• Ear infections and surgical removal of the adenoids can cause an entity known as Grisel's syndrome, a subluxation of the upper cervical joints, mostly the atlantoaxial joint, due to inflammatory laxity of the ligaments caused by an infection. This bridge must either be broken through manipulation of the neck, or, surgically resected.
  • The use of certain drugs, such as antipsychotics, can cause torticollis.[9]
  • Antiemetics - Neuroleptic Class - Phenothiazines
  • There are many other rare causes of torticollis. A very rare cause of acquired torticollis is fibrodysplasia ossificans progressiva (FOP), the hallmark of which is malformed great toes.

Spasmodic torticollis

Torticollis with recurrent, but transient contraction of the muscles of the neck and especially of the sternocleidomastoid. Synonyms are "intermittent torticollis", "cervical dystonia" or "idiopathic cervical dystonia", depending on cause.

Acquired torticollis in infants

Infants often develop torticollis as a result of the amount of time they spend lying on their back during the day in car seats, swings, bouncers, strollers, and on play mats. Infants with torticollis have a higher risk of plagiocephaly or flat head syndrome. Most pediatricians recommend regular repositioning of a baby for healthy head and neck movement. Torticollis is almost always preventable in infants.


Evaluation of a child with torticollis begins with history taking to determine circumstances surrounding birth and any possibility of trauma or associated symptoms. Physical examination reveals decreased rotation and bending to the side opposite from the affected muscle. Some say that congenital cases more often involve the right side, but there is not complete agreement about this in published studies. Evaluation should include a thorough neurologic examination, and the possibility of associated conditions such as developmental dysplasia of the hip and clubfoot should be examined. Radiographs of the cervical spine should be obtained to rule out obvious bony abnormality, and MRI should be considered if there is concern about structural problems or other conditions.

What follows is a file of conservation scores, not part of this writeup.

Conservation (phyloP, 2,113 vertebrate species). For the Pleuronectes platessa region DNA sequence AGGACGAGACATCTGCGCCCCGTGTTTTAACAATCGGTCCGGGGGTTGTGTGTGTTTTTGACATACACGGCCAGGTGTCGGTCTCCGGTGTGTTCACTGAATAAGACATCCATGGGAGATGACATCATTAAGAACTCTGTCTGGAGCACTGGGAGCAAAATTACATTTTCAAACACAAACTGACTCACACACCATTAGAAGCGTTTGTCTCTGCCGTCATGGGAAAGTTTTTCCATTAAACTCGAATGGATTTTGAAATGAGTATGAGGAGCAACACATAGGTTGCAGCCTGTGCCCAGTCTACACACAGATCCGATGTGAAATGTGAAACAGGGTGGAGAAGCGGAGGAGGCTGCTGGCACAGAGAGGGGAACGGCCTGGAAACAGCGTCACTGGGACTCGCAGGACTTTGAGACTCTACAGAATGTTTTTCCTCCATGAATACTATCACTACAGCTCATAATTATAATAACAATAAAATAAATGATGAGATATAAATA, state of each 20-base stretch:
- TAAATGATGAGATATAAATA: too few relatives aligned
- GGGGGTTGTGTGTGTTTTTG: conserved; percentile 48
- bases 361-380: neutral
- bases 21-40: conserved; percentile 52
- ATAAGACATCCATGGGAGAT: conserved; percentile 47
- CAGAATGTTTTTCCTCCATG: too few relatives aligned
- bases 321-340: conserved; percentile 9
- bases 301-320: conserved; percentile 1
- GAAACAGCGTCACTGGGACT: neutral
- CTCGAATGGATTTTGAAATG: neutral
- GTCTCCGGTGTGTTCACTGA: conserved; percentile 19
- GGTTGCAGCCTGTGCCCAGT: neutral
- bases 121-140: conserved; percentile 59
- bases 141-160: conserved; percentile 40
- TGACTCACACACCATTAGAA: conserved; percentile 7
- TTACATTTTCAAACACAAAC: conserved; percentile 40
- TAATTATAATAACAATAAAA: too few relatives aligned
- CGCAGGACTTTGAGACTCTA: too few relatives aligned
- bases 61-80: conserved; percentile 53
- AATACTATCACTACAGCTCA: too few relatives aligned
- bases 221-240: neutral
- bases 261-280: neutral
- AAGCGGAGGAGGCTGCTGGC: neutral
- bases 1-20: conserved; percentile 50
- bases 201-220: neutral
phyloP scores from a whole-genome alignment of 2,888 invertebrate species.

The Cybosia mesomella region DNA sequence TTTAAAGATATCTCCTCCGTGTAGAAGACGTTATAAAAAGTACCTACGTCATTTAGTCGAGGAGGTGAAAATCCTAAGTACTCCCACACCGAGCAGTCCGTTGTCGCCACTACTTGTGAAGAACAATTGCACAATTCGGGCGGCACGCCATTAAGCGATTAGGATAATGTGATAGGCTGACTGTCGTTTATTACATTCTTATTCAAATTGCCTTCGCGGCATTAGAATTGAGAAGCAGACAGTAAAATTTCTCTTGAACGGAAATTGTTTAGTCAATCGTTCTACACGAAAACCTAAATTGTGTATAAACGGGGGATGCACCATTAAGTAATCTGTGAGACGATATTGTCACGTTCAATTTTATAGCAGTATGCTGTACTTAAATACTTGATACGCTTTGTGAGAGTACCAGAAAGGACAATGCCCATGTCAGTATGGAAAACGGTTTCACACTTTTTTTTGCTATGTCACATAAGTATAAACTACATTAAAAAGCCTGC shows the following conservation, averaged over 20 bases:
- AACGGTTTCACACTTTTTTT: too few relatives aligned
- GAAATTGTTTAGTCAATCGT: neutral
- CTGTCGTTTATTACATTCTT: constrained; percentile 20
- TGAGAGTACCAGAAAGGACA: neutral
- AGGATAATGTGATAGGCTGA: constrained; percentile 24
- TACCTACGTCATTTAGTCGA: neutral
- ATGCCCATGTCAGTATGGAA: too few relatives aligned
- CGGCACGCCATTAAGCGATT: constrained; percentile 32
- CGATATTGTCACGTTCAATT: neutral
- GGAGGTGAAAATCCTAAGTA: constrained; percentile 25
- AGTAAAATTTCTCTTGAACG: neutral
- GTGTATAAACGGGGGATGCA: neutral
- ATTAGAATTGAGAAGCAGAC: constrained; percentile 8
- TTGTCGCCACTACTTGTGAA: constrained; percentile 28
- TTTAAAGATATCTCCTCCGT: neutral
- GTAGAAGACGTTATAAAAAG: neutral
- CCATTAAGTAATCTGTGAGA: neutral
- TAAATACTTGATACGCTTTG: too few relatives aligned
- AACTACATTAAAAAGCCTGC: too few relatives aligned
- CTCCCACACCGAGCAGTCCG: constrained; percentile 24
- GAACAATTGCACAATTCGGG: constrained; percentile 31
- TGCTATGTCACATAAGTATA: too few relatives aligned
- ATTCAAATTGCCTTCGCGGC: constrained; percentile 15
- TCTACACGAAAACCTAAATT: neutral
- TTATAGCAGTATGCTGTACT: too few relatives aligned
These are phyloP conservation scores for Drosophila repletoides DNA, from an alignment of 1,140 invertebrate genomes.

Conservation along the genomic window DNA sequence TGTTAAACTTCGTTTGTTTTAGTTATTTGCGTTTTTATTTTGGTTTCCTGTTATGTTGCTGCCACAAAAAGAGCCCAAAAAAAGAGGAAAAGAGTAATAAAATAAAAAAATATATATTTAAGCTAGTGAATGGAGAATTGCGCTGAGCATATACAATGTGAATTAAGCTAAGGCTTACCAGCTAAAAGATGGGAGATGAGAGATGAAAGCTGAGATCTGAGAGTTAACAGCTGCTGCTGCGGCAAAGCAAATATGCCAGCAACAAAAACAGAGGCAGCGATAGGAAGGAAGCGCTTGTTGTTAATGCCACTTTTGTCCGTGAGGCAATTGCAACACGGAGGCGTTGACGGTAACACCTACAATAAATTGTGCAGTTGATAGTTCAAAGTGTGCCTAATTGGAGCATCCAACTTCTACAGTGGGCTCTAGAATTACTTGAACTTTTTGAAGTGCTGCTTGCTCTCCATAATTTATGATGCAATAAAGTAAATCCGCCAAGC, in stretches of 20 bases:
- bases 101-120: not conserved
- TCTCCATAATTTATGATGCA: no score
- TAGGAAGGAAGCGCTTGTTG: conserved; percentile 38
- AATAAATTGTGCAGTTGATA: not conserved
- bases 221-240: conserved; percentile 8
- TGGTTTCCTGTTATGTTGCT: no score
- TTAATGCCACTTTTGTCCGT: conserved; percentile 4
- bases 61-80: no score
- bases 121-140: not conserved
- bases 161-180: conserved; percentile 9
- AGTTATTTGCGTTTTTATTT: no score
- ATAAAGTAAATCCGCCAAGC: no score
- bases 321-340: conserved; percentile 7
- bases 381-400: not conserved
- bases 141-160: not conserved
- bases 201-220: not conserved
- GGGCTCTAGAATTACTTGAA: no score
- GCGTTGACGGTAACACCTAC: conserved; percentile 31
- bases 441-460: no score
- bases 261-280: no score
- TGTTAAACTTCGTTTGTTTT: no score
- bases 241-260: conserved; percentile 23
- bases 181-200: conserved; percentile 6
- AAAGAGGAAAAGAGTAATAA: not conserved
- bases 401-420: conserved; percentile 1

Evaluation by an optometrist or an ophthalmologist should be considered in children to ensure that the torticollis is not caused by vision problems (IV cranial nerve palsy, nystagmus-associated "null position," etc.).


Correct positioning is important, and most pediatricians recommend parents reposition baby's head every 2–3 hours during waking hours. (At feeding time, diaper changes, while baby sleeps, etc.)

If torticollis is not corrected, facial asymmetry often develops.[10] Head position needs to be corrected before the approximate age of 18 months for improvement to occur. Younger children show the best results.

Common treatments might involve a multi-phase process:

  1. Neck and shoulder stability exercises
  2. Stretches
  3. Extended heat application
  4. Massage

Other animals

A guinea pig with a head-tilt

In veterinary literature usually only the lateral bend of head and neck is termed torticollis, whereas the analogon to the rotatory torticollis in humans is called a head tilt. The most frequently encountered form of torticollis in domestic pets is the head tilt, but occasionally a lateral bend of the head and neck to one side is encountered.

Head tilt

Causes for a head tilt in domestic animals are either diseases of the central or peripher vestibular system or relieving posture due to neck pain. Known causes for head tilt in domestic animals include:

  • Encephalitozoon cuniculi (or short E. cuniculi) infection in rabbits[11]
  • Inner ear infection
  • Hypothyroidism in dogs[12]
  • Disease of the VIIIth cranial nerve the N. Vestibulocochlearis through trauma, infection, inflammation or neoplasia
  • Disease of the brain stem through either stroke, trauma or neoplasia
  • Damage to the vestibular organ due to toxicity, inflammation or impaired blood supply
  • Geriatric vestibular syndrome in dogs